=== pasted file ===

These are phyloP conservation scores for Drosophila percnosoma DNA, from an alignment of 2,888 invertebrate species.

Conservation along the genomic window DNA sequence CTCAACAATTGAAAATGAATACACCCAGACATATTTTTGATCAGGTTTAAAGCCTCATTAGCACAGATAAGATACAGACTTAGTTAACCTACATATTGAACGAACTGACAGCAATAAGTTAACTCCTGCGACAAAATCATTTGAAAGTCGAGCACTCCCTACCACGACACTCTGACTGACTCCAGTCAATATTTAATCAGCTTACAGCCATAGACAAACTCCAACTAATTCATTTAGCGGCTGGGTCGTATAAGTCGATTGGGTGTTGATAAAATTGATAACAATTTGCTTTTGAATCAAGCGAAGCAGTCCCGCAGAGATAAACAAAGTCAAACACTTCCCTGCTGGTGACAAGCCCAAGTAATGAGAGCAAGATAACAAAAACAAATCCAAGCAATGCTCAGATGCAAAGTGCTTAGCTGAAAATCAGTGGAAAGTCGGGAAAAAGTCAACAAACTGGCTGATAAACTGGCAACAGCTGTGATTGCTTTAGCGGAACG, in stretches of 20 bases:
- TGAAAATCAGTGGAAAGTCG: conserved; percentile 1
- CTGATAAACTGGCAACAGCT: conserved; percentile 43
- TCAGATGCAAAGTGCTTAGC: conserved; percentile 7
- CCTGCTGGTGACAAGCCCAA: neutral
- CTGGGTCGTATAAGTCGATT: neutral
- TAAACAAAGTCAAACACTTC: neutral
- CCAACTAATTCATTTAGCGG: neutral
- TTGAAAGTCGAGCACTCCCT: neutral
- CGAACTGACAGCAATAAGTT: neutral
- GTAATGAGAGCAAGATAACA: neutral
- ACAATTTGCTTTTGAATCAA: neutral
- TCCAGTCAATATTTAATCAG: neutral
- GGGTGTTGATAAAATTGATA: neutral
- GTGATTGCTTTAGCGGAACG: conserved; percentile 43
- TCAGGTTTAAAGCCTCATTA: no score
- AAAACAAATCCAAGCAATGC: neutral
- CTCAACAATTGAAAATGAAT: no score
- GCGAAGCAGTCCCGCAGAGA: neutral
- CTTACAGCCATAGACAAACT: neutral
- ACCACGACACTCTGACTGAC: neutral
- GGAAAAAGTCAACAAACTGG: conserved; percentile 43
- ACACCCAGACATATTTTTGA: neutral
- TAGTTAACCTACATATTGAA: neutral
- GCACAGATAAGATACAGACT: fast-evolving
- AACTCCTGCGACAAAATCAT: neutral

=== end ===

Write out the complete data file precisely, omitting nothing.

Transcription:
These are phyloP conservation scores for Drosophila percnosoma DNA, from an alignment of 2,888 invertebrate species.

Conservation along the genomic window DNA sequence CTCAACAATTGAAAATGAATACACCCAGACATATTTTTGATCAGGTTTAAAGCCTCATTAGCACAGATAAGATACAGACTTAGTTAACCTACATATTGAACGAACTGACAGCAATAAGTTAACTCCTGCGACAAAATCATTTGAAAGTCGAGCACTCCCTACCACGACACTCTGACTGACTCCAGTCAATATTTAATCAGCTTACAGCCATAGACAAACTCCAACTAATTCATTTAGCGGCTGGGTCGTATAAGTCGATTGGGTGTTGATAAAATTGATAACAATTTGCTTTTGAATCAAGCGAAGCAGTCCCGCAGAGATAAACAAAGTCAAACACTTCCCTGCTGGTGACAAGCCCAAGTAATGAGAGCAAGATAACAAAAACAAATCCAAGCAATGCTCAGATGCAAAGTGCTTAGCTGAAAATCAGTGGAAAGTCGGGAAAAAGTCAACAAACTGGCTGATAAACTGGCAACAGCTGTGATTGCTTTAGCGGAACG, in stretches of 20 bases:
- TGAAAATCAGTGGAAAGTCG: conserved; percentile 1
- CTGATAAACTGGCAACAGCT: conserved; percentile 43
- TCAGATGCAAAGTGCTTAGC: conserved; percentile 7
- CCTGCTGGTGACAAGCCCAA: neutral
- CTGGGTCGTATAAGTCGATT: neutral
- TAAACAAAGTCAAACACTTC: neutral
- CCAACTAATTCATTTAGCGG: neutral
- TTGAAAGTCGAGCACTCCCT: neutral
- CGAACTGACAGCAATAAGTT: neutral
- GTAATGAGAGCAAGATAACA: neutral
- ACAATTTGCTTTTGAATCAA: neutral
- TCCAGTCAATATTTAATCAG: neutral
- GGGTGTTGATAAAATTGATA: neutral
- GTGATTGCTTTAGCGGAACG: conserved; percentile 43
- TCAGGTTTAAAGCCTCATTA: no score
- AAAACAAATCCAAGCAATGC: neutral
- CTCAACAATTGAAAATGAAT: no score
- GCGAAGCAGTCCCGCAGAGA: neutral
- CTTACAGCCATAGACAAACT: neutral
- ACCACGACACTCTGACTGAC: neutral
- GGAAAAAGTCAACAAACTGG: conserved; percentile 43
- ACACCCAGACATATTTTTGA: neutral
- TAGTTAACCTACATATTGAA: neutral
- GCACAGATAAGATACAGACT: fast-evolving
- AACTCCTGCGACAAAATCAT: neutral